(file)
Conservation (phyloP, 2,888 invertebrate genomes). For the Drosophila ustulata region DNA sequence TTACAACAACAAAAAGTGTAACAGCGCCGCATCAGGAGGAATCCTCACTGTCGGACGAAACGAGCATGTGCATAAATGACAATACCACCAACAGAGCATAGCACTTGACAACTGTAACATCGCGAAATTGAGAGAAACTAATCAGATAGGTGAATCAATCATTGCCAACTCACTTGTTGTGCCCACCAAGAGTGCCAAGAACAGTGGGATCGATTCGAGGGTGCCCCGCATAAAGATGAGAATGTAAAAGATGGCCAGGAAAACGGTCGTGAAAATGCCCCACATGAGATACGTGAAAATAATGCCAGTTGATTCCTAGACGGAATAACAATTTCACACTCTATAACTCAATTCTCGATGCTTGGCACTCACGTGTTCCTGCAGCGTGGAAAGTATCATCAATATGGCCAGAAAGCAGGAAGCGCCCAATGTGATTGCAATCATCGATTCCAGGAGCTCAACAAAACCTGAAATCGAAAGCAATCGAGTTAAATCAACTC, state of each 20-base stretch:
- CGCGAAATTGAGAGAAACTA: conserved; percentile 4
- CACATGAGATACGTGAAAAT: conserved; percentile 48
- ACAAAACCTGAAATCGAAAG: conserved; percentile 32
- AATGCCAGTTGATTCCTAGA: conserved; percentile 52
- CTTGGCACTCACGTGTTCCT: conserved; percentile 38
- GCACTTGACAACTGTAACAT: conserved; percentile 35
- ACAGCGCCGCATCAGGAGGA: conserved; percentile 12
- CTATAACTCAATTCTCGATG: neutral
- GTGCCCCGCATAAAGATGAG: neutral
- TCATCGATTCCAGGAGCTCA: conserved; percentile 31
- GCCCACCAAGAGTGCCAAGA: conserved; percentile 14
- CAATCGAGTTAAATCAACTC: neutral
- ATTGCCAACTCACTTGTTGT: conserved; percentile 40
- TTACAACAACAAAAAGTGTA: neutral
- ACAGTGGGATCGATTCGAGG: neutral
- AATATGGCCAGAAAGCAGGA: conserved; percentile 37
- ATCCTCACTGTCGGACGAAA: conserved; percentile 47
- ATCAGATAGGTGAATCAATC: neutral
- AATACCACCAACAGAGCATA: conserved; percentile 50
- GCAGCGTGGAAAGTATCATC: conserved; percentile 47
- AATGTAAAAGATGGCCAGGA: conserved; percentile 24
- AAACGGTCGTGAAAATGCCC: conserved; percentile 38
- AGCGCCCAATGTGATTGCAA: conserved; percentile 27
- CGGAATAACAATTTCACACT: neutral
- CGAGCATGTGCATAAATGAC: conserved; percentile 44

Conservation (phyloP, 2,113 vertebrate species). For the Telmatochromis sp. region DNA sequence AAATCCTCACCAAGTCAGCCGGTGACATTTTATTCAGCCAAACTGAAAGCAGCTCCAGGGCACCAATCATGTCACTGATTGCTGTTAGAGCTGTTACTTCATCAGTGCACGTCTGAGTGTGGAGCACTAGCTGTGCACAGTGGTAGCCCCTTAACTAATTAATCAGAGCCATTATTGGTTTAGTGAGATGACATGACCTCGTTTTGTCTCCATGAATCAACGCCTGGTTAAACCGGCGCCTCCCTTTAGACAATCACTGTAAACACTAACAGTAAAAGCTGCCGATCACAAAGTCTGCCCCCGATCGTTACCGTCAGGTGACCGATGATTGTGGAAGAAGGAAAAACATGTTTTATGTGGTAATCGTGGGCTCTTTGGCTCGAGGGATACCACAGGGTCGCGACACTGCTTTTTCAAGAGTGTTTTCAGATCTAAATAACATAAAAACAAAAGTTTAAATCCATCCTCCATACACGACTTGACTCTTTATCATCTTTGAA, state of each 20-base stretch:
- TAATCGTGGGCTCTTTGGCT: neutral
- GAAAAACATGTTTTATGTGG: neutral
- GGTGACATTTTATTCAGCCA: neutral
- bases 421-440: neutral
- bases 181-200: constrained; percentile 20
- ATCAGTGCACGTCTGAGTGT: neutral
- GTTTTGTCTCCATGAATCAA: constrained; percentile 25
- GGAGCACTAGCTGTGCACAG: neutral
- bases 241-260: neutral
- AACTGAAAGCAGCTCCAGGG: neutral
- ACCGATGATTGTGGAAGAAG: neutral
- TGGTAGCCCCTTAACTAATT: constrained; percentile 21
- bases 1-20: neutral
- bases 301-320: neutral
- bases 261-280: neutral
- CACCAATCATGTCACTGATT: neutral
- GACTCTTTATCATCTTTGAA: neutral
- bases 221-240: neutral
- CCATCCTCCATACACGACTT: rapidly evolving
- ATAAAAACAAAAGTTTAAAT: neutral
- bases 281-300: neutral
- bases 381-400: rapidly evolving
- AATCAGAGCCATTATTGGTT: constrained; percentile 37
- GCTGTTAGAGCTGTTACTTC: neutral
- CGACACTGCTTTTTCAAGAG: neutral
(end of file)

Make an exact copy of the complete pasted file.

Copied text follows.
Conservation (phyloP, 2,888 invertebrate genomes). For the Drosophila ustulata region DNA sequence TTACAACAACAAAAAGTGTAACAGCGCCGCATCAGGAGGAATCCTCACTGTCGGACGAAACGAGCATGTGCATAAATGACAATACCACCAACAGAGCATAGCACTTGACAACTGTAACATCGCGAAATTGAGAGAAACTAATCAGATAGGTGAATCAATCATTGCCAACTCACTTGTTGTGCCCACCAAGAGTGCCAAGAACAGTGGGATCGATTCGAGGGTGCCCCGCATAAAGATGAGAATGTAAAAGATGGCCAGGAAAACGGTCGTGAAAATGCCCCACATGAGATACGTGAAAATAATGCCAGTTGATTCCTAGACGGAATAACAATTTCACACTCTATAACTCAATTCTCGATGCTTGGCACTCACGTGTTCCTGCAGCGTGGAAAGTATCATCAATATGGCCAGAAAGCAGGAAGCGCCCAATGTGATTGCAATCATCGATTCCAGGAGCTCAACAAAACCTGAAATCGAAAGCAATCGAGTTAAATCAACTC, state of each 20-base stretch:
- CGCGAAATTGAGAGAAACTA: conserved; percentile 4
- CACATGAGATACGTGAAAAT: conserved; percentile 48
- ACAAAACCTGAAATCGAAAG: conserved; percentile 32
- AATGCCAGTTGATTCCTAGA: conserved; percentile 52
- CTTGGCACTCACGTGTTCCT: conserved; percentile 38
- GCACTTGACAACTGTAACAT: conserved; percentile 35
- ACAGCGCCGCATCAGGAGGA: conserved; percentile 12
- CTATAACTCAATTCTCGATG: neutral
- GTGCCCCGCATAAAGATGAG: neutral
- TCATCGATTCCAGGAGCTCA: conserved; percentile 31
- GCCCACCAAGAGTGCCAAGA: conserved; percentile 14
- CAATCGAGTTAAATCAACTC: neutral
- ATTGCCAACTCACTTGTTGT: conserved; percentile 40
- TTACAACAACAAAAAGTGTA: neutral
- ACAGTGGGATCGATTCGAGG: neutral
- AATATGGCCAGAAAGCAGGA: conserved; percentile 37
- ATCCTCACTGTCGGACGAAA: conserved; percentile 47
- ATCAGATAGGTGAATCAATC: neutral
- AATACCACCAACAGAGCATA: conserved; percentile 50
- GCAGCGTGGAAAGTATCATC: conserved; percentile 47
- AATGTAAAAGATGGCCAGGA: conserved; percentile 24
- AAACGGTCGTGAAAATGCCC: conserved; percentile 38
- AGCGCCCAATGTGATTGCAA: conserved; percentile 27
- CGGAATAACAATTTCACACT: neutral
- CGAGCATGTGCATAAATGAC: conserved; percentile 44

Conservation (phyloP, 2,113 vertebrate species). For the Telmatochromis sp. region DNA sequence AAATCCTCACCAAGTCAGCCGGTGACATTTTATTCAGCCAAACTGAAAGCAGCTCCAGGGCACCAATCATGTCACTGATTGCTGTTAGAGCTGTTACTTCATCAGTGCACGTCTGAGTGTGGAGCACTAGCTGTGCACAGTGGTAGCCCCTTAACTAATTAATCAGAGCCATTATTGGTTTAGTGAGATGACATGACCTCGTTTTGTCTCCATGAATCAACGCCTGGTTAAACCGGCGCCTCCCTTTAGACAATCACTGTAAACACTAACAGTAAAAGCTGCCGATCACAAAGTCTGCCCCCGATCGTTACCGTCAGGTGACCGATGATTGTGGAAGAAGGAAAAACATGTTTTATGTGGTAATCGTGGGCTCTTTGGCTCGAGGGATACCACAGGGTCGCGACACTGCTTTTTCAAGAGTGTTTTCAGATCTAAATAACATAAAAACAAAAGTTTAAATCCATCCTCCATACACGACTTGACTCTTTATCATCTTTGAA, state of each 20-base stretch:
- TAATCGTGGGCTCTTTGGCT: neutral
- GAAAAACATGTTTTATGTGG: neutral
- GGTGACATTTTATTCAGCCA: neutral
- bases 421-440: neutral
- bases 181-200: constrained; percentile 20
- ATCAGTGCACGTCTGAGTGT: neutral
- GTTTTGTCTCCATGAATCAA: constrained; percentile 25
- GGAGCACTAGCTGTGCACAG: neutral
- bases 241-260: neutral
- AACTGAAAGCAGCTCCAGGG: neutral
- ACCGATGATTGTGGAAGAAG: neutral
- TGGTAGCCCCTTAACTAATT: constrained; percentile 21
- bases 1-20: neutral
- bases 301-320: neutral
- bases 261-280: neutral
- CACCAATCATGTCACTGATT: neutral
- GACTCTTTATCATCTTTGAA: neutral
- bases 221-240: neutral
- CCATCCTCCATACACGACTT: rapidly evolving
- ATAAAAACAAAAGTTTAAAT: neutral
- bases 281-300: neutral
- bases 381-400: rapidly evolving
- AATCAGAGCCATTATTGGTT: constrained; percentile 37
- GCTGTTAGAGCTGTTACTTC: neutral
- CGACACTGCTTTTTCAAGAG: neutral